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1964 Topps #230 Brooks Robinson [#r] (Orioles)


Price = $ 23.95
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1964 Topps #230 Brooks Robinson [#r] (Orioles) Baseball cards value
         

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1959 Topps    displays vintage 1959 Topps Baseball sports cards.
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Below are tidbits on sportscard & baseball bubble gum trading card collecting.
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Baseball

Top Vintage Baseball Card Auction Companies


There are more auction companies/houses than you can shake a stick at. Some offer inexpensive smaller groups and individual items while others offer massive groups with the average auction ticket price into the thousands.

  • www.Baseball-Cards.com (what, you thought I'd leave myself off my list?)
  • Huggins and Scott Auction House
  • Heritage Auctions
  • Lelands Sports Memorabilia and Card Auctions
  • Pristine Auctions
  • Clean Sweep Auctions
  • SCP Auctions
  • Sotheby's Auctions
Click for more info on my Weekly Vintage Baseball & Football card auctions

Baseball

1938 Horrors of War - Gum Inc.

One of the most famous card sets of all time, it began as a 240-card set featuring the Chinese-Japanese War, the Spanish Civil War and the Ethiopian War. 48 cards were later added on Germany and the buildup to World War II.

Cards #25-192 appear to be slightly more common than the others cards in the series. Cards 241-288 are similar to more recent high numbers in that each pack held one card from the high series and one card from the low series.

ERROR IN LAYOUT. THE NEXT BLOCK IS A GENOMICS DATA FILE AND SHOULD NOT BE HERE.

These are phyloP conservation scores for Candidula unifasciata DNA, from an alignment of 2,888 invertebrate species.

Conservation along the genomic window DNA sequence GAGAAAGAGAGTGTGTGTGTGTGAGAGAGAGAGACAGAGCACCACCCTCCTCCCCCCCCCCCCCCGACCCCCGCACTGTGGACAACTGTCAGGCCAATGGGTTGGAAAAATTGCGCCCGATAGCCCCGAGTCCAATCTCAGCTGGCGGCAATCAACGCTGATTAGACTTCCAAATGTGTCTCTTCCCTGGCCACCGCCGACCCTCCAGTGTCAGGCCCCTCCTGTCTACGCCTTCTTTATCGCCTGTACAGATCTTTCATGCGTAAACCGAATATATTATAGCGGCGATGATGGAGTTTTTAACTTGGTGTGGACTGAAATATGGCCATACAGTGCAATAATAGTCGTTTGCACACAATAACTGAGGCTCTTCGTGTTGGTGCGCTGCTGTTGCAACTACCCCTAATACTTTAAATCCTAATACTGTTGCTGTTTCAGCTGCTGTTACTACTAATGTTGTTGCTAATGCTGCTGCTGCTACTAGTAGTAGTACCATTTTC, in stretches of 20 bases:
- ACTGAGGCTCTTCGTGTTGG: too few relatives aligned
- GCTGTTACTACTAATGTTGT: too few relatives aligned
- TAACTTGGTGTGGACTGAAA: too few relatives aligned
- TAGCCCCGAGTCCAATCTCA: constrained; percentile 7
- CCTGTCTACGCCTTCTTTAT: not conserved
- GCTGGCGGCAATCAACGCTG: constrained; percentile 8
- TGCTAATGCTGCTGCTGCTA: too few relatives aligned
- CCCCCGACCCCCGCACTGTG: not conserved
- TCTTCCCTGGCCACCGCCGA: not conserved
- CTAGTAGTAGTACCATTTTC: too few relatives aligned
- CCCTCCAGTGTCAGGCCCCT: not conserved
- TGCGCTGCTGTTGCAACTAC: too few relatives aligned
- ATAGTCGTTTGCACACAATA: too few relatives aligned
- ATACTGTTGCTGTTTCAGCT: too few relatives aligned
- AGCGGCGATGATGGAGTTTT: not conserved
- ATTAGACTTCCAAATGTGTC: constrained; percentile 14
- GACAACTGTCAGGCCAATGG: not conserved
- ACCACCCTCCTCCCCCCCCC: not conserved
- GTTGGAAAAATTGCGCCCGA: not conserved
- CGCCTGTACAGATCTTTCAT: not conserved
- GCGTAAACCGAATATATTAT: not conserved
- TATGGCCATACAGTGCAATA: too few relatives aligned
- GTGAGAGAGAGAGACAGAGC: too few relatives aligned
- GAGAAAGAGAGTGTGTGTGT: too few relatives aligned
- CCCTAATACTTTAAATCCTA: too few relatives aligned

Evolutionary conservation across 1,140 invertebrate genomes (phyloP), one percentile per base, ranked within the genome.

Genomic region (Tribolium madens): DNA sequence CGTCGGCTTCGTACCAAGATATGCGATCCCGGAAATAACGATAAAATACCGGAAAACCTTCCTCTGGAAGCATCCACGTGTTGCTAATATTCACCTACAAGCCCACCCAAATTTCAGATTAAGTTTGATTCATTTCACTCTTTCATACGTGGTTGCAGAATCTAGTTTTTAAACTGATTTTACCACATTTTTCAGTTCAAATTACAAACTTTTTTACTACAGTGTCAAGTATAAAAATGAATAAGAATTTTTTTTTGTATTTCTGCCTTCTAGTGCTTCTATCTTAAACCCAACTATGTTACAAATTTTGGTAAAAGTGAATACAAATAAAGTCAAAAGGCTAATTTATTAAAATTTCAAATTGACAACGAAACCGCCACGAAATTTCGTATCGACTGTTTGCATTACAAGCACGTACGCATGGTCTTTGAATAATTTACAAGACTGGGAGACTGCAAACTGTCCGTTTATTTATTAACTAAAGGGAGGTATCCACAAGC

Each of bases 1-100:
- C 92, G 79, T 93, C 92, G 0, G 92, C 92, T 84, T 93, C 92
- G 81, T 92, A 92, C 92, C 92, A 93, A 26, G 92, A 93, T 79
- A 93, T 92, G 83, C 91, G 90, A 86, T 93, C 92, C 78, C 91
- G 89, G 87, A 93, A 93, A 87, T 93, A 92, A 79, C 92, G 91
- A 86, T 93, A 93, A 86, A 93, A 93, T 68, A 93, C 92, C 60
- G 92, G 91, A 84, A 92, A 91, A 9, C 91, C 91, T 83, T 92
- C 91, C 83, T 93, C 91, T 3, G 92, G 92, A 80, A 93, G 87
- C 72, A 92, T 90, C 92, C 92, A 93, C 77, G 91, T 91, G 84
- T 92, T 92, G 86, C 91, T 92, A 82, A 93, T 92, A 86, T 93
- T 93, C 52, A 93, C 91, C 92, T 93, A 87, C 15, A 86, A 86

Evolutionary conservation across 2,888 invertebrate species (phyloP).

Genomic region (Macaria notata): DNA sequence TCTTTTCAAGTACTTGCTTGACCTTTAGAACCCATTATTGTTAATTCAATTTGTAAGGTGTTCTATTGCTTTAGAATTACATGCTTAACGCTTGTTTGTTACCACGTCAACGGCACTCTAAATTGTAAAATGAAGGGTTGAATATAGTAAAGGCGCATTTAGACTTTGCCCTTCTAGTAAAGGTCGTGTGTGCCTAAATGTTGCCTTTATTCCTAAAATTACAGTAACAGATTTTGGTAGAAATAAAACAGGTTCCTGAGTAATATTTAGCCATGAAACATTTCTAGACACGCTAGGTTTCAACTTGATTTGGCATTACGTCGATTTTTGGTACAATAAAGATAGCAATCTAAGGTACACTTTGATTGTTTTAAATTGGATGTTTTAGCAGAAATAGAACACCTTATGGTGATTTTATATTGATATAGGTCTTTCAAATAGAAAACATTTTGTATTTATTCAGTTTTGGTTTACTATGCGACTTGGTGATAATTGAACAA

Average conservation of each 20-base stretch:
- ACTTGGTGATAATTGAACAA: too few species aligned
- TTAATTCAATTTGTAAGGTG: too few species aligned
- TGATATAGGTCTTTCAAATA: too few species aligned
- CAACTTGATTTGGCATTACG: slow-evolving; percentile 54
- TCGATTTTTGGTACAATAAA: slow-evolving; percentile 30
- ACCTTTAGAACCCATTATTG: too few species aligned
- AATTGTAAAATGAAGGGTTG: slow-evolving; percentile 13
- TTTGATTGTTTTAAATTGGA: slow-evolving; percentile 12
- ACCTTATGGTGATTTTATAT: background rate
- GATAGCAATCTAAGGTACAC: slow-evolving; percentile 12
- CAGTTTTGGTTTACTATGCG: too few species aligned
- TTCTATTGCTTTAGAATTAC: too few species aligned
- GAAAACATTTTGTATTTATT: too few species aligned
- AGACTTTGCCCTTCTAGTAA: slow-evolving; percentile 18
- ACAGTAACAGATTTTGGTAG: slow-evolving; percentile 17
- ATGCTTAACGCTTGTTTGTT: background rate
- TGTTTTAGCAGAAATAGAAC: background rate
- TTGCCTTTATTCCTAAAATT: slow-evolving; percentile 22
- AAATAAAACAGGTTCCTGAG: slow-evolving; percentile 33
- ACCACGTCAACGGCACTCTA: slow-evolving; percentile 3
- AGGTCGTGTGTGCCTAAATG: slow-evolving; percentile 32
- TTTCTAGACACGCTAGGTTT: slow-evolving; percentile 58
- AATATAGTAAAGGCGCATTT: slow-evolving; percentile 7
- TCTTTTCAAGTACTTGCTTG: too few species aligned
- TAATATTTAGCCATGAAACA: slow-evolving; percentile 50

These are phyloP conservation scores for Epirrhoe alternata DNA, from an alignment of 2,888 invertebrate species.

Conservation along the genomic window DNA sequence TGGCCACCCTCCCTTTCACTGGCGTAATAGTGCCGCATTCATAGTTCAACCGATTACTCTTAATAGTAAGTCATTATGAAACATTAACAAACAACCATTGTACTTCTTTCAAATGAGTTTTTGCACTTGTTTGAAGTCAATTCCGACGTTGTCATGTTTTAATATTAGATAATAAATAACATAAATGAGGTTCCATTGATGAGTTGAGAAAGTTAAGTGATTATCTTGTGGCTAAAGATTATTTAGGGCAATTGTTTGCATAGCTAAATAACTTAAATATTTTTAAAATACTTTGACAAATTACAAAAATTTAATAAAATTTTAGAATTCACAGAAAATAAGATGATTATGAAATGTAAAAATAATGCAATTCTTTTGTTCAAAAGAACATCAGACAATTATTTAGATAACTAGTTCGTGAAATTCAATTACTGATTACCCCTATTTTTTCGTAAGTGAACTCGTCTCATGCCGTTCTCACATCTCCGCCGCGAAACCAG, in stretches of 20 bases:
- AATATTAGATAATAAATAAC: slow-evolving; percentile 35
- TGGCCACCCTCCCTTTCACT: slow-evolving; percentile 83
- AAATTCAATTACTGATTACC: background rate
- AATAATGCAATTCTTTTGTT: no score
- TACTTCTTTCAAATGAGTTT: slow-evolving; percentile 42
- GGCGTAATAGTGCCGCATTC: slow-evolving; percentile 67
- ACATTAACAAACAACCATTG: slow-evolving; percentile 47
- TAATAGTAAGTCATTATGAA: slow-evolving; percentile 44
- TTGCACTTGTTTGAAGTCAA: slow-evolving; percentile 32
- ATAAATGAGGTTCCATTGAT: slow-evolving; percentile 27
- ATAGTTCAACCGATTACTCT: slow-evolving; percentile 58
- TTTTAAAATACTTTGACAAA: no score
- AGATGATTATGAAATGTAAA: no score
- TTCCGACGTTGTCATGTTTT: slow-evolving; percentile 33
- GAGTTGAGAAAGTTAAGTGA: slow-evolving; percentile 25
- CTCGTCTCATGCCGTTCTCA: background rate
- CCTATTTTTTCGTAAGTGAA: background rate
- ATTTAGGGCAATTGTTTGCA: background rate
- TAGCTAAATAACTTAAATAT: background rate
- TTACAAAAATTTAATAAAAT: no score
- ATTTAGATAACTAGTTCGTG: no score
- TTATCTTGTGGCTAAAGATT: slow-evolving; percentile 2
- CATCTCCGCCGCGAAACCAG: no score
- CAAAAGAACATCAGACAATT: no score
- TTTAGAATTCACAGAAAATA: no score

The set is extremely popular and card "values" have increased ten-fold since the early 1990s. Cards #1, #240, #277, #283, #286 & #288 are particularly valuable, especially in prime condition.


Baseball

1963 Fleer Baseball Cards
Checklist & Values

1960 & 1961 Fleer baseball card sets of old-timers like Babe Ruth bombed. Kids wanted Willie Mays & Mickey Mantle. Topps had rights to baseball cards & gum so Fleer tried something new ... COOKIES !!!
Cherry flavored cookies with 1963 baseball cards.
1963 Topps Fleer Cookie 1963 Fleer baseball card set was cut short at 66 cards & checklist by Topps lawsuit. But what 66 cards! Attractive & packed: Clemente,Koufax... & 2 very scare Short Prints.
Maury Wills 'rookie' card is a story. Majors in 1959, quickly superstar. But 1963 for rookie ??? In 1959 Topps deemed Wills NOT WORTHY.

Wills was upset. After 1962 MVP, Topps came knocking but he said "NO!". Finally, 1967, Wills first Topps & most costly card. Note: 1961 Post Cereal card, years BEFORE 'official' rookie. He also photo-bombed a 1960 Topps card.

Disclaimer: Above mostly true - but Wills has said "no feud".

Click for complete 1963 Fleer baseball cards Checklist and Prices
Note: You may be on that page right now.
Baseball
Tobacco Cards

Starting approximately in 1886, sportscards, mostly baseball cards, were often included with tobacco products, for promotional purposes and also because the card reinforced the packaging and protected cigarettes from damage. These sports cards are referred to as tobacco cards in the baseball card hobby. Over the next few years many different companies produced baseball cards. Tobacco cards soon started to disappear as the American Tobacco Company tried to develop a monopoly by buying out other companies.

They were reintroduced in the 1900s, as American Tobacco came under pressure from antitrust action and Turkish competition. The most famous and most expensive, baseball card is the rare T206 Honus Wagner. The card exists in very limited quantities compared to others of its type because Wagner forced the card to be removed from printing. It is widely (and incorrectly) believed that Wagner did so because he refused to promote tobacco, but the true explanation lies in a dispute over compensation.

Soon other companies also began producing baseball and football cards. Sports magazines such as The Sporting News were early entries to the market. Candy manufacturers soon joined the fray and reflected a shift toward a younger target audience for cards. Caramel companies were particularly active and baseball cards were one of the first prizes to be included in Cracker Jacks. World War I soon suppressed baseball card production.

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